So much of what we teach during a typical IL session are the lower level skills that serve as a foundation for information literacy. While students absolutely need those foundational skills, it’s the higher order thinking skills that we really need to be concentrating on in order to help students become independent learners so that they can become lifelong learners. Flipping library instruction can remedy that problem. (See my previous post of flipping the one-shot session.)
Flipped instruction can be valuable, but is often done entirely wrong. Many instructors make the mistake of believing that by merely providing students with videos to watch outside of class, they’re ‘flipping the classroom.’ NO. That’s called ‘extending the lecture.’
Flipping the classroom requires interactive lessons to take place outside of class. Students need feedback in order to learn. And instructors need to know what students are learning. How do you know what students are learning if they’re just watching videos?
That’s where Knowmia comes in. It’s a great tool that helps you design flipped instruction the right way.
Knowmia allows you to combine video lessons with assignments to develop a truly flipped approach to learning. You can upload a screencast or YouTube lesson, or create your own using Knowmia’s Teach app for the iPad. Then you can intersperse your lessons with questions (open-ended or multiple choice) using the Assignment wizard. You get notified when students have completed an assignment, at which time you can provide them with feedback. They can respond back to you.
And Knowmia is good for more than flipped instruction. It’s ideal for distance education and embedded librarianship. And it would also make a great online library orientation tool.
You are probably familiar with the concept of the flipped classroom – it’s currently one of the hottest trends in educational technology, thanks in part to Khan Academy. But, have you ever thought about flipping library instruction? I think there’s real potential in it when done well. “Done well” is hard to define though, as just about everyone can offer you a set of best practices. In this post, I will cover the basics of some of those best practices and tie them into the specific issues that librarians face with the one-shot session. Here it goes:
BEFORE you flip: Flipping the one-shot library session has the added complication that you are being invited into someone else’s classroom. Of course, this means that the instructor has to be on board with you. You will also need to take into consideration how much the instructor utilizes his or her course page, and whether or not s/he is willing to grade the students on their completion of the activities prior to the library session (participation points can be very motivational). Flipping won’t work if the students rarely use their course page, and it will probably be a waste of your time if they don’t have some motivation to participate in it.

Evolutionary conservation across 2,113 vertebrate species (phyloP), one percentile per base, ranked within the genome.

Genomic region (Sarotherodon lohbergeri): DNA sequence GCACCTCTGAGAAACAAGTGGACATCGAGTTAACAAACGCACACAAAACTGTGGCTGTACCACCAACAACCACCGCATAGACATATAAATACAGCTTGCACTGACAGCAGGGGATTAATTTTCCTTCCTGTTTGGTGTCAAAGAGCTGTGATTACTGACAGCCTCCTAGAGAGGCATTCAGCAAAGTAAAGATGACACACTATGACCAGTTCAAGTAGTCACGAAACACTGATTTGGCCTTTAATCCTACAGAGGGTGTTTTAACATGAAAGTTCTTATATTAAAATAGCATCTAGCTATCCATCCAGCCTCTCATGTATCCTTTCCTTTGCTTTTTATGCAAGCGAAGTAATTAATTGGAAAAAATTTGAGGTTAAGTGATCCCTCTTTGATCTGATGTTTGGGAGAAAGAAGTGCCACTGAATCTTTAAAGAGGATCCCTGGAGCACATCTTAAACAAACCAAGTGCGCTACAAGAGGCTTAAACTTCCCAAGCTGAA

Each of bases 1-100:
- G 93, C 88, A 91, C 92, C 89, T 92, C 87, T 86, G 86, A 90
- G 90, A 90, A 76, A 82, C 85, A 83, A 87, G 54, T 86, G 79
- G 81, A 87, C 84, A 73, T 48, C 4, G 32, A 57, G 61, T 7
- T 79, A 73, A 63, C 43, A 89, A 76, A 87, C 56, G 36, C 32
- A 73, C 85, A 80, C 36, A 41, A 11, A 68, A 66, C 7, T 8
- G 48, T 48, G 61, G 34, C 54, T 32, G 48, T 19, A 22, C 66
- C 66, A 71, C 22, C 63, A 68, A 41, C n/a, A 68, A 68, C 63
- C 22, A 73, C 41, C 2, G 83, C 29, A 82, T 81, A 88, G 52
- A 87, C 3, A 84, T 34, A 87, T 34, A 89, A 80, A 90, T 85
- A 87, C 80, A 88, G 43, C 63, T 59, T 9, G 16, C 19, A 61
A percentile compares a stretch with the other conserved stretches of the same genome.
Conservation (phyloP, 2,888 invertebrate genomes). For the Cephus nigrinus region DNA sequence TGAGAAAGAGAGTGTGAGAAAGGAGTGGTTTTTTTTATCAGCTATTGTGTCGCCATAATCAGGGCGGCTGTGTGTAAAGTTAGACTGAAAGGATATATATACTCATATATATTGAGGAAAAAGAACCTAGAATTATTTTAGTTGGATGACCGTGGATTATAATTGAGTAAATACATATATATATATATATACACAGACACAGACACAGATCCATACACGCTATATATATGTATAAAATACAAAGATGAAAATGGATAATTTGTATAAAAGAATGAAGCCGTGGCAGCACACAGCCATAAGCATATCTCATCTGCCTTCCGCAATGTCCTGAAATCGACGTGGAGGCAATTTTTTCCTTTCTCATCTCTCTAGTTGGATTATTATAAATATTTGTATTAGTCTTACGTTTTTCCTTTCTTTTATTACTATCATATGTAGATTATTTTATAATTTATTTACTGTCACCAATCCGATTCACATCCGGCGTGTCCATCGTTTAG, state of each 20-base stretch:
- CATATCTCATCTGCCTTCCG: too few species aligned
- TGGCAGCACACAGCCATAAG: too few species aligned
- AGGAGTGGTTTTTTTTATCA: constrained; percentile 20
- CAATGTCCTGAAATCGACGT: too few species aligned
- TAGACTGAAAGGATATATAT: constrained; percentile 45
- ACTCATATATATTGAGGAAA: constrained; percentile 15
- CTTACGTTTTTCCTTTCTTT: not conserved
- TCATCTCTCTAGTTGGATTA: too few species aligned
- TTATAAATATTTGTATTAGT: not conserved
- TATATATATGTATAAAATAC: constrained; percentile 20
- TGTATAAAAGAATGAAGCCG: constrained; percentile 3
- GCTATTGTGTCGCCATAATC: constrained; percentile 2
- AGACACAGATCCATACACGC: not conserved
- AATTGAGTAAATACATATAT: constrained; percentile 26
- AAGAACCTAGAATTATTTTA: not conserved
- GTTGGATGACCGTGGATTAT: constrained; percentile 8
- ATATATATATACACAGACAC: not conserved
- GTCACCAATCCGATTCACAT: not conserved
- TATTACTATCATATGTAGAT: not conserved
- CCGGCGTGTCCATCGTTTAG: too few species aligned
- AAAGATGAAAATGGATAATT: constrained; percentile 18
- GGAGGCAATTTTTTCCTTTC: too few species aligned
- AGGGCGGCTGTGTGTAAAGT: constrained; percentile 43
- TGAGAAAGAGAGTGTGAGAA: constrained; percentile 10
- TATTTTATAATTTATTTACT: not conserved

What NOT to do: The number one mistake in flipping instruction is posting a video or two for the students to view before coming to class. That equates to nothing more than an extended lecture, which is not the purpose of flipped instruction.
What to DO: Flipped instruction should not only be active, but also interactive (see my post on Beyond Active Learning). If you do post videos – screencasts included – you will also need to create some sort of activity to go with it. Whether this is through the use of discussions, games, quizzes or something else will be entirely dependent on the needs of the students and input from the classroom instructor. The bottom line is that the flipped part of the instruction should be designed to include feedback and/or assessment in order for you to tailor the in-class instruction to the learning needs of the students. Above all, flipped instruction should be learner-centered.
Process vs. Procedure: Limit the outside class activities to teaching procedural tasks (how to do) such as how to navigate the library catalog, how to do Boolean searching, etc… In my own experience, I have found that librarians spend far too much time on teaching procedural tasks in one-shot sessions. I believe the one-shot session should focus more on process (how to think) such as strategies for source selection, source evaluation, etc… If we were able to solely focus on process during library instruction, we might make more progress in developing deeper learning in our students.
Project-Based Learning (PBL): Project-based learning is ideal for flipped classroom instruction. In PBL, you take on the role of “guide on the side.” You are there to facilitate learning, not lecture.